Notice that we have used the term dental benefit plan and not dental insurance. Insurance plans are designed to make you whole in the event of a loss. Insurance, by definition, entails a risk of loss to the insurance company. Typical dental benefit plans are not designed to cover all dental procedures, and dental benefits coverage is not based on what you need or what the dentist recommends.
Dental benefit plans are not designed to cover all dental procedures. Plans usually cover some, but not all, of your dental costs and needs. Many plans involve a contract between your employer and a dental plan, but you can also purchase individual plans on your own or through the Health Insurance Marketplaces.
Your dentist’s main goal is to help you maintain good dental health, but not every procedure your dentist recommends will be covered. To avoid surprises on your bill, it is important to understand what and how much your plan will pay.
Here are a few points to consider when choosing your dentist:
PPO and DHMO: alphabet soup or dental plan? Sorting through different dental plans can sometimes feel overwhelming. Get a breakdown of your options, and find out which one is best for you.
Preferred Provider Organization (PPO)
A PPO is a dental plan that uses a network of dentists who have agreed to provide dental services for set fees. The number of dental services covered depends on the plan. If you have a PPO plan and see a dentist out of the network, you will most likely have more out of pocket expenses.
Dental Health Maintenance Organization (DHMO)
A DHMO is like an HMO. Network dentists are paid a set fee every month to provide covered dental services to you whether you see the dentist or not. Typically, some of the covered services have no cost to you, or you may have to make an out of pocket payment for the service.
Discount or Referral Dental Plans
Discount and referral plans are technically not benefit plans. The company selling the plan contracts with a group of dentists. These groups of dentists agree to discount their dental fees. Discounts are usually applied to all services including cosmetic. These plans do not pay for any services received, instead, you pay the full cost of treatment at the reduced rate determined by the plan.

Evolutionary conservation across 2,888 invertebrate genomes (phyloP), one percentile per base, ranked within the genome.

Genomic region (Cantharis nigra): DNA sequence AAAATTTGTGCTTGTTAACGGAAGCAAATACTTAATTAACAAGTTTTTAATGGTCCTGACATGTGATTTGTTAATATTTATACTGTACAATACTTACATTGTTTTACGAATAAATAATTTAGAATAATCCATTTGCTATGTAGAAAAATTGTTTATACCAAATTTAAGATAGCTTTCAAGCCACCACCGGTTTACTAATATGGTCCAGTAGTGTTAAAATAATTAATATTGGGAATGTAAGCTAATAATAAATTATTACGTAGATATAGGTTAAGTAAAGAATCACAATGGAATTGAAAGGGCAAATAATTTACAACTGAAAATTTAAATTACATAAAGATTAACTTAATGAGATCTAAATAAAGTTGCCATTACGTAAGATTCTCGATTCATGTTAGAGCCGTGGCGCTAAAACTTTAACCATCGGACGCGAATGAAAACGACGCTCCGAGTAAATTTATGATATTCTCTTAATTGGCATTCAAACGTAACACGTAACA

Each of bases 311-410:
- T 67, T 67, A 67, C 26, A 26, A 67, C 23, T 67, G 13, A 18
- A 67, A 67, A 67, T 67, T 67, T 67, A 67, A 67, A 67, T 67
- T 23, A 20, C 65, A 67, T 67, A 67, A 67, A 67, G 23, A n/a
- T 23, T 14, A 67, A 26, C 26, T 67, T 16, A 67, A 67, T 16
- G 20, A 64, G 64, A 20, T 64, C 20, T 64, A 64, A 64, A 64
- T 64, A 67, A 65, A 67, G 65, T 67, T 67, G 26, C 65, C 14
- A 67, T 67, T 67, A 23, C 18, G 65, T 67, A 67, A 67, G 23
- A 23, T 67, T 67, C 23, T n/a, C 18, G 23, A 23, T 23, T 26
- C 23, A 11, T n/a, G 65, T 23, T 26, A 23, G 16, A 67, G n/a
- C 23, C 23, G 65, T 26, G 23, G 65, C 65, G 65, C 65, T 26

Seeking advice from your dentist on the status of your dental health and care needs may help you select the best plan for you.
When reviewing dental benefit plans you may come across terms that you are not familiar with. Don’t feel intimidated. The chart below shows terms frequently used in dental benefit plans and compares them to the terms you may commonly associate them with.
Tooth Colored Filling
Early Gum Disease
Tooth Buried in Bone
Advanced Gum Disease
Scaling and Root Planing
Plastic Coating on Teeth
Not all employers offer dental benefits. If you’re struggling to find affordable dental coverage, here are some places to start.
Ask Your Dentist
Some dental offices are starting to establish dental membership savings plans. Typically, these plans charge you a fixed dollar amount on an annual basis and cover certain procedures at no additional charge (for example, cleanings and exams). After that, other procedures are discounted. Ask your dentist if he or she offers such a plan.
For more information, please visit the National Institute of Dental and Craniofacial Research, U.S. Department of Health and Human Services or the Association of State and Territorial Dental Directors.
Links to Help You Choose Marketplace Insurance
Healthcare.gov has a number of resources available to help you choose the plan that best fits you. Use these resources when making your decision.
If you have questions or need additional assistance, you may call the Department of Health and Human Services’ Hotline at 800-318-2596.